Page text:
Perception in Driving

TOPIC 4 (easiest; most support): Design and validate a new test or new battery of tests to assess whether older drivers are safe to continue to drive. (You may want to narrow the scope of this topic to a specific context e.g., a new test that is suitable for a busy
doctor’s surgery or for a Queensland Transport office.)

The first thing you should do is download and read the hazard perception assignment written by Mark Horswill about hazard perception in driving – which is available on the PSYC3020 Blackboard website under Assessments  Assignment Materials (“Topic 4 – Hazard Perception Assignment written by Mark”). Note that this assignment does NOT meet all the current requirements for the PSYC3020 assignment (e.g., it doesn’t use the Assignment Template) – so don’t replicate these aspects of it or you’ll fail! Instead, pay attention to the type of arguments posed and rationale made as to why this new test should exist and thus be funded. In particular, look at how the new test seeks to address the key limitations of the existing measures.

Then search for and read the background information article cited below (i.e., Morgan & King, 1995). Consider all the measures that – according to the empirical research evidence – appear to be able to predict older driver performance. Perhaps you could propose a new test battery which included some of the measures found to be most predictive of older driver performance? Or maybe you could propose some sort of driving simulator measure in which older drivers had to demonstrate a competent ability level to cope with relevant challenging situations, especially those driving situations/ scenarios known to be particularly problematic for elderly drivers?

Read the articles given below to gain ideas of the sort of reliability and validity studies that could be proposed and how to describe them (e.g., Horswill, 2016a, 2017; Wetton et al., 2011). To give one example, you could examine the correlation between your new test or new test battery and crash records on a sample of older drivers as one way of establishing validity. This could mean proposing a study where you tested a few hundred older drivers using your measure and then found out how many accidents in which they had been involved over the previous few years (e.g., Horswill et al., 2015). Another option might be to examine if test scores could predict risky on-road behaviour (see Hill et al., 2019).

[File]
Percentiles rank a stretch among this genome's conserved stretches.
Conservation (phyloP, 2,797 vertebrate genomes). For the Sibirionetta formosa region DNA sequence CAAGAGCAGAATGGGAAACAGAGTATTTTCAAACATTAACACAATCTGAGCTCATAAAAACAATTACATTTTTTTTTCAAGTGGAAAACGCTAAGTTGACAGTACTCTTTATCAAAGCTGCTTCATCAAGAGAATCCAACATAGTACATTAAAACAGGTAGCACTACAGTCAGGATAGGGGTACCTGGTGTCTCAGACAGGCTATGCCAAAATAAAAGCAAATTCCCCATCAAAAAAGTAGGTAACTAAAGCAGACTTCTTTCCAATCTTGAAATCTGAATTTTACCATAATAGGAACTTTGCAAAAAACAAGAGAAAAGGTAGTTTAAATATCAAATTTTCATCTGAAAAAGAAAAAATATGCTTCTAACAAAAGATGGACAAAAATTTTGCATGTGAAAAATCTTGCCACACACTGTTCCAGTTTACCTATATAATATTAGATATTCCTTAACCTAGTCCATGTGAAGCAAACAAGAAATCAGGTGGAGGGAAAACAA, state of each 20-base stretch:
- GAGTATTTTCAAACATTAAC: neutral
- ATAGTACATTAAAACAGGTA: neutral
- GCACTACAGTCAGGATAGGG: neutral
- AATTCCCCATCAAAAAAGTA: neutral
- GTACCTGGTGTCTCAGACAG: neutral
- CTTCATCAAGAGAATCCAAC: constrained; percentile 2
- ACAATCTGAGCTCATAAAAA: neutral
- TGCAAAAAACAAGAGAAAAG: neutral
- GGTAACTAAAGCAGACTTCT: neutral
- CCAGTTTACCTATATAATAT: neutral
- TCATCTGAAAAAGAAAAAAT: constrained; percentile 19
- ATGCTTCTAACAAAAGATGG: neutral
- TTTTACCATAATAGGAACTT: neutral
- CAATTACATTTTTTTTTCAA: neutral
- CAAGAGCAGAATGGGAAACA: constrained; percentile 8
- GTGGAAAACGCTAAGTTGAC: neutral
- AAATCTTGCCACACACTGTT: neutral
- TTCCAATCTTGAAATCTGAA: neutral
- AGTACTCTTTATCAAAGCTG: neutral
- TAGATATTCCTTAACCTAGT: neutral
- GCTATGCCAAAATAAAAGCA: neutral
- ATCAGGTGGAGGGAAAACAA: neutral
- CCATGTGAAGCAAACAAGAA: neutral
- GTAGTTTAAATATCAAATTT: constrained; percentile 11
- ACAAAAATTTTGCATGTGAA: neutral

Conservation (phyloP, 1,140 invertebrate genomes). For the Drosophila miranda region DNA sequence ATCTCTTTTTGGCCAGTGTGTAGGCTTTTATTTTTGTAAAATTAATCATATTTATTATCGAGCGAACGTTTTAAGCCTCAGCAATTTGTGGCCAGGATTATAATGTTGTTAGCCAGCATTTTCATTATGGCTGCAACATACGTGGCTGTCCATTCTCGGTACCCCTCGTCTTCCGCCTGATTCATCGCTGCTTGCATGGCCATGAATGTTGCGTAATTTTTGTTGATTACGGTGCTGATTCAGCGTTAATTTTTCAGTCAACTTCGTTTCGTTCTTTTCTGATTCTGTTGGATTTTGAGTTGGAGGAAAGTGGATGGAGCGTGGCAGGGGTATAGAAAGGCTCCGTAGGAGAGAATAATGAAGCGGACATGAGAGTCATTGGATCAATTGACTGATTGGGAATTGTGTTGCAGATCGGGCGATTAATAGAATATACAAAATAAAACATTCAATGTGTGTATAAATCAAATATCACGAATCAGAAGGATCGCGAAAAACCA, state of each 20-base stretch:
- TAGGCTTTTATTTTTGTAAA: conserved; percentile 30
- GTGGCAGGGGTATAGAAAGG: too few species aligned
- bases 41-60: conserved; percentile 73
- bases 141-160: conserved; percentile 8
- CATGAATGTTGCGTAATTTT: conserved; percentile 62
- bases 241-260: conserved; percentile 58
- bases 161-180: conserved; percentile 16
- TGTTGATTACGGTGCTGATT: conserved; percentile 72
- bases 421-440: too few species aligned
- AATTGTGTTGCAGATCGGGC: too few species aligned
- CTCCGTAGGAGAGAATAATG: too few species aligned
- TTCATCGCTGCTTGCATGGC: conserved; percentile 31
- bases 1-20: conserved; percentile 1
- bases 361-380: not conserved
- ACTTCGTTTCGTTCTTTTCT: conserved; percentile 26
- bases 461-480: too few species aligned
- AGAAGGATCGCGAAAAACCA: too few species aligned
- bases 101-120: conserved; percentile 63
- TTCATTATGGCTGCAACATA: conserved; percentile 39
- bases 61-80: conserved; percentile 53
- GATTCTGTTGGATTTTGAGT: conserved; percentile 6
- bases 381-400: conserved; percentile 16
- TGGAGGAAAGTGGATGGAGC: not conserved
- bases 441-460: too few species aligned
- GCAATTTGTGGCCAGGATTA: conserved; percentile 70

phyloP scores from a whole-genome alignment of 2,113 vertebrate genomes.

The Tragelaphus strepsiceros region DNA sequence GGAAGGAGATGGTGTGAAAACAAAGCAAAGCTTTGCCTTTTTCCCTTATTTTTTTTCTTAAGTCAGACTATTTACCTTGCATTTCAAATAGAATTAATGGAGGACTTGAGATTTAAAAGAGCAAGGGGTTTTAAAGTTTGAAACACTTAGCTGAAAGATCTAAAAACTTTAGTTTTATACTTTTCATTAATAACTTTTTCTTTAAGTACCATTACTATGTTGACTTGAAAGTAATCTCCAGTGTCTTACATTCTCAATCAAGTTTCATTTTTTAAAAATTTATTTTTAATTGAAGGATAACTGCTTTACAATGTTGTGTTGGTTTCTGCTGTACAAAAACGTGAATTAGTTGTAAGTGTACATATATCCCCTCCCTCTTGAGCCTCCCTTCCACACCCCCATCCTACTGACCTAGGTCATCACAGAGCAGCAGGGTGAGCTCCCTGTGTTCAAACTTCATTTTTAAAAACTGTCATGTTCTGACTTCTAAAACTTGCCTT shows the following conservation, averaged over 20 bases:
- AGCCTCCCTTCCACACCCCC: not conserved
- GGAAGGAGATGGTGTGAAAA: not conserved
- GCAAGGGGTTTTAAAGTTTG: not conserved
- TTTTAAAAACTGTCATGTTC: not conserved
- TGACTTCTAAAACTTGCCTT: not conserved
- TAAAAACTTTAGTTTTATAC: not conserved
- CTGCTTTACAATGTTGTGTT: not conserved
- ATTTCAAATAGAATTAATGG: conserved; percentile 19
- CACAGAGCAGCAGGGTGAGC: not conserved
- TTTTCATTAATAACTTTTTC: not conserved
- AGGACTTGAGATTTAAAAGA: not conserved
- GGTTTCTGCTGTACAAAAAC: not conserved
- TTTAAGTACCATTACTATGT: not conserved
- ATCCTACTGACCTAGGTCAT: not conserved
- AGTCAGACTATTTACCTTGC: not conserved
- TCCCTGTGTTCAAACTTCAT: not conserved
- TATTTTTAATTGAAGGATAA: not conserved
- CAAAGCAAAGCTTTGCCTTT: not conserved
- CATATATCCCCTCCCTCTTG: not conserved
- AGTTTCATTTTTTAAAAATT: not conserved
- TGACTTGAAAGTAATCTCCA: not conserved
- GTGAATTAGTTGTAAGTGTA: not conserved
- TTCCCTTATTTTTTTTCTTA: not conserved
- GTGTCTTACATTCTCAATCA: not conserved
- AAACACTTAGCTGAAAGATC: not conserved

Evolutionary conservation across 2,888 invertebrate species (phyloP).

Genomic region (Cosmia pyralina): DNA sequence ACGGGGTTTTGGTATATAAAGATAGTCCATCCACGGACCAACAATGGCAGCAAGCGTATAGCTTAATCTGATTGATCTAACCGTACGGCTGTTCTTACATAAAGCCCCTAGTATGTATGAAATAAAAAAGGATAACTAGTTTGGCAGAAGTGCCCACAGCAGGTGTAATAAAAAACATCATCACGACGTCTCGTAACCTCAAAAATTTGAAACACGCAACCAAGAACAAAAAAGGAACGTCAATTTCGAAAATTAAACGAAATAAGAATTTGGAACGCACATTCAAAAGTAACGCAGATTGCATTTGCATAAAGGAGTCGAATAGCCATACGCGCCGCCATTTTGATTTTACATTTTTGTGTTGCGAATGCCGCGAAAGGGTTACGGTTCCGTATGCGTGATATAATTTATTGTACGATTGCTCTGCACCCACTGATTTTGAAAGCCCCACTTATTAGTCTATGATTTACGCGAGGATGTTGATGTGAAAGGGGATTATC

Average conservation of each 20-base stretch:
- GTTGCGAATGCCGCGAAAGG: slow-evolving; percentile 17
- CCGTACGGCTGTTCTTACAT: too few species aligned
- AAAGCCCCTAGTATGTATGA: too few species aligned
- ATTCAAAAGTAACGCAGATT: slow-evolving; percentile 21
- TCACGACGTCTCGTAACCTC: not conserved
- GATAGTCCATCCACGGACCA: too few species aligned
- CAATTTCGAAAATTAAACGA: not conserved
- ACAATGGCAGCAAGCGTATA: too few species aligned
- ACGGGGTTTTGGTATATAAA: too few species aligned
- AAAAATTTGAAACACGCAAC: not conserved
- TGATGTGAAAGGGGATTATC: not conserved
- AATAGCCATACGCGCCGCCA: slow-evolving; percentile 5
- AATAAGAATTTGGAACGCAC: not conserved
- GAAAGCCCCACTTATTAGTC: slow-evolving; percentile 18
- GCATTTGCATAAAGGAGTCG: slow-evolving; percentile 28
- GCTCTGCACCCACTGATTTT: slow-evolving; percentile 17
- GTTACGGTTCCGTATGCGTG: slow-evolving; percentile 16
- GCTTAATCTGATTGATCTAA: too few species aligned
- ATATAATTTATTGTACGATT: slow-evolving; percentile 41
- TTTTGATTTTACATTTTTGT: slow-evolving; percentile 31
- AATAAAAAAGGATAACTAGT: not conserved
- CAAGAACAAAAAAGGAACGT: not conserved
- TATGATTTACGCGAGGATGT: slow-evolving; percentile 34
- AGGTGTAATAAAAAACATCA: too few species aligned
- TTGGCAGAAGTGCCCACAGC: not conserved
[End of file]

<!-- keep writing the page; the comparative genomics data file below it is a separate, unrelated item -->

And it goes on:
Don’t forget to consider the practicalities of your test. For example, developing a measure that requires use of a computer mouse or technology that calls for its users to react in a way not typical of driving responses, or even reading small text, might be a problem for this age group. These types of factors need to be kept in mind when developing your new test or new test battery.

Background information references:
Hill, A., Horswill, M. S., Whiting, J., & Watson, M. O. (2019). Computer-based hazard perception test scores are associated with the frequency of heavy braking in everyday driving.
Accident Analysis & Prevention, 122, 207-214. Horswill, M. S. (2016a). Hazard perception in driving. Current Directions in Psychological
Science, 25(6), 425-430.

Horswill, M. S. (2017). Hazard perception tests. In D. L. Fisher, J. K. Caird, W. J. Horrey & L. M. Trick (Eds.), Handbook of Teen and Novice Drivers: Research, Practice, Policy, and Directions (pp. 439-450). CRC Press.
Horswill, M. S., Anstey, K. J., Hatherly, C. G., & Wood, J. (2010). The crash involvement of older drivers is associated with their hazard perception latencies. Journal of the International Neuropsychological Society, 16(5), 939-944.
Horswill, M. S., Hill, A., & Wetton, M. (2015). Can a video-based hazard perception test used for driver licensing predict crash involvement? Accident Analysis & Prevention, 82, 213-219.
Morgan, R., & King, D. (1995). The older driver – A review. Postgraduate Medical Journal, 71(839), 525-528.
Wetton, M. A., Hill, A., & Horswill, M. S. (2011). The development and validation of a hazard perception test for use in driver licensing. Accident Analysis and Prevention, 43(5), 1759- 1770.
Wetton, M. A., Horswill, M. S., Hatherly, C., Wood, J. M., Pachana, N. A., & Anstey, K. J. (2010). The development and validation of two complementary measures of drivers’ hazard perception ability. Accident Analysis and Prevention, 42(4), 1232-1239.

Other potentially interesting references:
George, S., Clark, M., & Crotty, M. (2008). Validation of the Visual Recognition Slide Test with stroke: A component of the New South Wales occupational therapy off-road driver rehabilitation program. Australian Occupational Therapy Journal, 55(3), 172-179.
Horswill, M. S., Anstey, K. J., Hatherly, C. G., & Wood, J. M. (2010). The crash involvement of older drivers is associated with their hazard perception latencies. Journal of the International Neuropsychological Society, 16(5), 939-944.
Mallon, K., & Wood, J. M. (2004). Occupational therapy assessment of open-road driving performance: Validity of directed and self-directed navigational instructional components. American Journal of Occupational Therapy, 58(3), 279-286.
O’Connor, M. G., Kapust, L. R., & Hollis, A. M. (2008). DriveWise: An interdisciplinary hospital- based driving assessment program. Gerontology and Geriatrics Education, 29(4), 351- 362.
Unsworth, C. A., Pallant, J. F., Russell, K. J., Germano, C., & Odell, M. (2010). Validation of a test of road law and road craft knowledge with older or functionally impaired drivers.
American Journal of Occupational Therapy, 64(2), 306-315.

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